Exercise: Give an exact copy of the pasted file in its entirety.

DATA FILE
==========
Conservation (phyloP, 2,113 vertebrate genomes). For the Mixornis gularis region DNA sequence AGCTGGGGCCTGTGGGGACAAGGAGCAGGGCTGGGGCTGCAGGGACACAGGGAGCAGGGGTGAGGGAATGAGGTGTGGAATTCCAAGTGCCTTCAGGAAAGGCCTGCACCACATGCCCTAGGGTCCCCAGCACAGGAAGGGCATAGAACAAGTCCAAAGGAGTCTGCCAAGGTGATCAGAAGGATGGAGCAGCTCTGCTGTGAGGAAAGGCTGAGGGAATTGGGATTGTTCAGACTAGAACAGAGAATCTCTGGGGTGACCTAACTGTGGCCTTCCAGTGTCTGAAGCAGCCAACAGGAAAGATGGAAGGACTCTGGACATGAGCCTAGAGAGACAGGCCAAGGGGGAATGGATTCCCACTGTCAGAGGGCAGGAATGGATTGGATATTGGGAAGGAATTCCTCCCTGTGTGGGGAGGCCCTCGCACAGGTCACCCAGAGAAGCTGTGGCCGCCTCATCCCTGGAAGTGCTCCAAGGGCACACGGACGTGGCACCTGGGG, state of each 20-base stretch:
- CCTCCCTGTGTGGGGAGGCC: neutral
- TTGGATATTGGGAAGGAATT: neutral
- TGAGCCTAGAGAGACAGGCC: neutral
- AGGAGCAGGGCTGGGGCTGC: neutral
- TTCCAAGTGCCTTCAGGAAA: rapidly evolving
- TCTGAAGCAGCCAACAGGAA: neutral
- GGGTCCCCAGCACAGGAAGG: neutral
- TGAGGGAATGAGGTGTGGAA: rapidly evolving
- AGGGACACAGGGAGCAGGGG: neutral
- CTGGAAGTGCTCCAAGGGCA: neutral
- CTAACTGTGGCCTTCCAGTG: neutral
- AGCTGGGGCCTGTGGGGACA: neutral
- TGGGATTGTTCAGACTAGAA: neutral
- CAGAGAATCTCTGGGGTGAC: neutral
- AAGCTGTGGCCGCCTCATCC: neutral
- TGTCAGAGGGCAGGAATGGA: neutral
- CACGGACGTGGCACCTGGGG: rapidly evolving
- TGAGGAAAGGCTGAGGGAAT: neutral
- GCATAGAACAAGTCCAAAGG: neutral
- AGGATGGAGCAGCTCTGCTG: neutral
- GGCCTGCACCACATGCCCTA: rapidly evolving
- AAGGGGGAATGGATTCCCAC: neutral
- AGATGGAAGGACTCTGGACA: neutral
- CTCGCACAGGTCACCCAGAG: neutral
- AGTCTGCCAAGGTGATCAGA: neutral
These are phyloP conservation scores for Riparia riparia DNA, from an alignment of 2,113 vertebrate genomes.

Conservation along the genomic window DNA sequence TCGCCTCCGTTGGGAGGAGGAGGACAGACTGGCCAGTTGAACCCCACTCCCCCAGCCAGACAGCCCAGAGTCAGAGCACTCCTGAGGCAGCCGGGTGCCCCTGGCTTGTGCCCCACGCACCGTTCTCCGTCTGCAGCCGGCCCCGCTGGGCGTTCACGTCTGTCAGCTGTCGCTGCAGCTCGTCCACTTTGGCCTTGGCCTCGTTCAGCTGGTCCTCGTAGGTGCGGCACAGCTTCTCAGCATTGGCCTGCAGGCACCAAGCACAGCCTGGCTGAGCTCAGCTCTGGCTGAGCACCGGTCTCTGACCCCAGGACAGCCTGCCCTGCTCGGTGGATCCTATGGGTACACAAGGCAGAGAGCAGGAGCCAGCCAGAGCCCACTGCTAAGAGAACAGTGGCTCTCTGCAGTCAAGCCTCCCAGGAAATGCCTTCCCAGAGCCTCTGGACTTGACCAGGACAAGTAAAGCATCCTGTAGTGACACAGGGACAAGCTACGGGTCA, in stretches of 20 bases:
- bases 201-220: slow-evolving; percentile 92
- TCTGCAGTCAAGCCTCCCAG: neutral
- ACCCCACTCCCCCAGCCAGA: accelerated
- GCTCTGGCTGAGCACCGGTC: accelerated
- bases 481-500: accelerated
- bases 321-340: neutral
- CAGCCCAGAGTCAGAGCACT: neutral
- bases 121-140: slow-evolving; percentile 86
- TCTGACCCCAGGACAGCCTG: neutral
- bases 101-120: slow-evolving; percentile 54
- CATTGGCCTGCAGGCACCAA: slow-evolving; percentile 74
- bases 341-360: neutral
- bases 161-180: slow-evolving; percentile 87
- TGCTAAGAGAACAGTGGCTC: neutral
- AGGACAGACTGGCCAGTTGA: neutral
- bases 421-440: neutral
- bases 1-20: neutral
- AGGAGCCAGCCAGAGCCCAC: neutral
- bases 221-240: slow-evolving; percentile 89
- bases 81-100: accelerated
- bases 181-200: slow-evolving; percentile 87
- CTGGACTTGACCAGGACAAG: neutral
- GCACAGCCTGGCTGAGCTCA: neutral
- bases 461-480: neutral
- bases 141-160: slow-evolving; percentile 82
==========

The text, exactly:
Conservation (phyloP, 2,113 vertebrate genomes). For the Mixornis gularis region DNA sequence AGCTGGGGCCTGTGGGGACAAGGAGCAGGGCTGGGGCTGCAGGGACACAGGGAGCAGGGGTGAGGGAATGAGGTGTGGAATTCCAAGTGCCTTCAGGAAAGGCCTGCACCACATGCCCTAGGGTCCCCAGCACAGGAAGGGCATAGAACAAGTCCAAAGGAGTCTGCCAAGGTGATCAGAAGGATGGAGCAGCTCTGCTGTGAGGAAAGGCTGAGGGAATTGGGATTGTTCAGACTAGAACAGAGAATCTCTGGGGTGACCTAACTGTGGCCTTCCAGTGTCTGAAGCAGCCAACAGGAAAGATGGAAGGACTCTGGACATGAGCCTAGAGAGACAGGCCAAGGGGGAATGGATTCCCACTGTCAGAGGGCAGGAATGGATTGGATATTGGGAAGGAATTCCTCCCTGTGTGGGGAGGCCCTCGCACAGGTCACCCAGAGAAGCTGTGGCCGCCTCATCCCTGGAAGTGCTCCAAGGGCACACGGACGTGGCACCTGGGG, state of each 20-base stretch:
- CCTCCCTGTGTGGGGAGGCC: neutral
- TTGGATATTGGGAAGGAATT: neutral
- TGAGCCTAGAGAGACAGGCC: neutral
- AGGAGCAGGGCTGGGGCTGC: neutral
- TTCCAAGTGCCTTCAGGAAA: rapidly evolving
- TCTGAAGCAGCCAACAGGAA: neutral
- GGGTCCCCAGCACAGGAAGG: neutral
- TGAGGGAATGAGGTGTGGAA: rapidly evolving
- AGGGACACAGGGAGCAGGGG: neutral
- CTGGAAGTGCTCCAAGGGCA: neutral
- CTAACTGTGGCCTTCCAGTG: neutral
- AGCTGGGGCCTGTGGGGACA: neutral
- TGGGATTGTTCAGACTAGAA: neutral
- CAGAGAATCTCTGGGGTGAC: neutral
- AAGCTGTGGCCGCCTCATCC: neutral
- TGTCAGAGGGCAGGAATGGA: neutral
- CACGGACGTGGCACCTGGGG: rapidly evolving
- TGAGGAAAGGCTGAGGGAAT: neutral
- GCATAGAACAAGTCCAAAGG: neutral
- AGGATGGAGCAGCTCTGCTG: neutral
- GGCCTGCACCACATGCCCTA: rapidly evolving
- AAGGGGGAATGGATTCCCAC: neutral
- AGATGGAAGGACTCTGGACA: neutral
- CTCGCACAGGTCACCCAGAG: neutral
- AGTCTGCCAAGGTGATCAGA: neutral
These are phyloP conservation scores for Riparia riparia DNA, from an alignment of 2,113 vertebrate genomes.

Conservation along the genomic window DNA sequence TCGCCTCCGTTGGGAGGAGGAGGACAGACTGGCCAGTTGAACCCCACTCCCCCAGCCAGACAGCCCAGAGTCAGAGCACTCCTGAGGCAGCCGGGTGCCCCTGGCTTGTGCCCCACGCACCGTTCTCCGTCTGCAGCCGGCCCCGCTGGGCGTTCACGTCTGTCAGCTGTCGCTGCAGCTCGTCCACTTTGGCCTTGGCCTCGTTCAGCTGGTCCTCGTAGGTGCGGCACAGCTTCTCAGCATTGGCCTGCAGGCACCAAGCACAGCCTGGCTGAGCTCAGCTCTGGCTGAGCACCGGTCTCTGACCCCAGGACAGCCTGCCCTGCTCGGTGGATCCTATGGGTACACAAGGCAGAGAGCAGGAGCCAGCCAGAGCCCACTGCTAAGAGAACAGTGGCTCTCTGCAGTCAAGCCTCCCAGGAAATGCCTTCCCAGAGCCTCTGGACTTGACCAGGACAAGTAAAGCATCCTGTAGTGACACAGGGACAAGCTACGGGTCA, in stretches of 20 bases:
- bases 201-220: slow-evolving; percentile 92
- TCTGCAGTCAAGCCTCCCAG: neutral
- ACCCCACTCCCCCAGCCAGA: accelerated
- GCTCTGGCTGAGCACCGGTC: accelerated
- bases 481-500: accelerated
- bases 321-340: neutral
- CAGCCCAGAGTCAGAGCACT: neutral
- bases 121-140: slow-evolving; percentile 86
- TCTGACCCCAGGACAGCCTG: neutral
- bases 101-120: slow-evolving; percentile 54
- CATTGGCCTGCAGGCACCAA: slow-evolving; percentile 74
- bases 341-360: neutral
- bases 161-180: slow-evolving; percentile 87
- TGCTAAGAGAACAGTGGCTC: neutral
- AGGACAGACTGGCCAGTTGA: neutral
- bases 421-440: neutral
- bases 1-20: neutral
- AGGAGCCAGCCAGAGCCCAC: neutral
- bases 221-240: slow-evolving; percentile 89
- bases 81-100: accelerated
- bases 181-200: slow-evolving; percentile 87
- CTGGACTTGACCAGGACAAG: neutral
- GCACAGCCTGGCTGAGCTCA: neutral
- bases 461-480: neutral
- bases 141-160: slow-evolving; percentile 82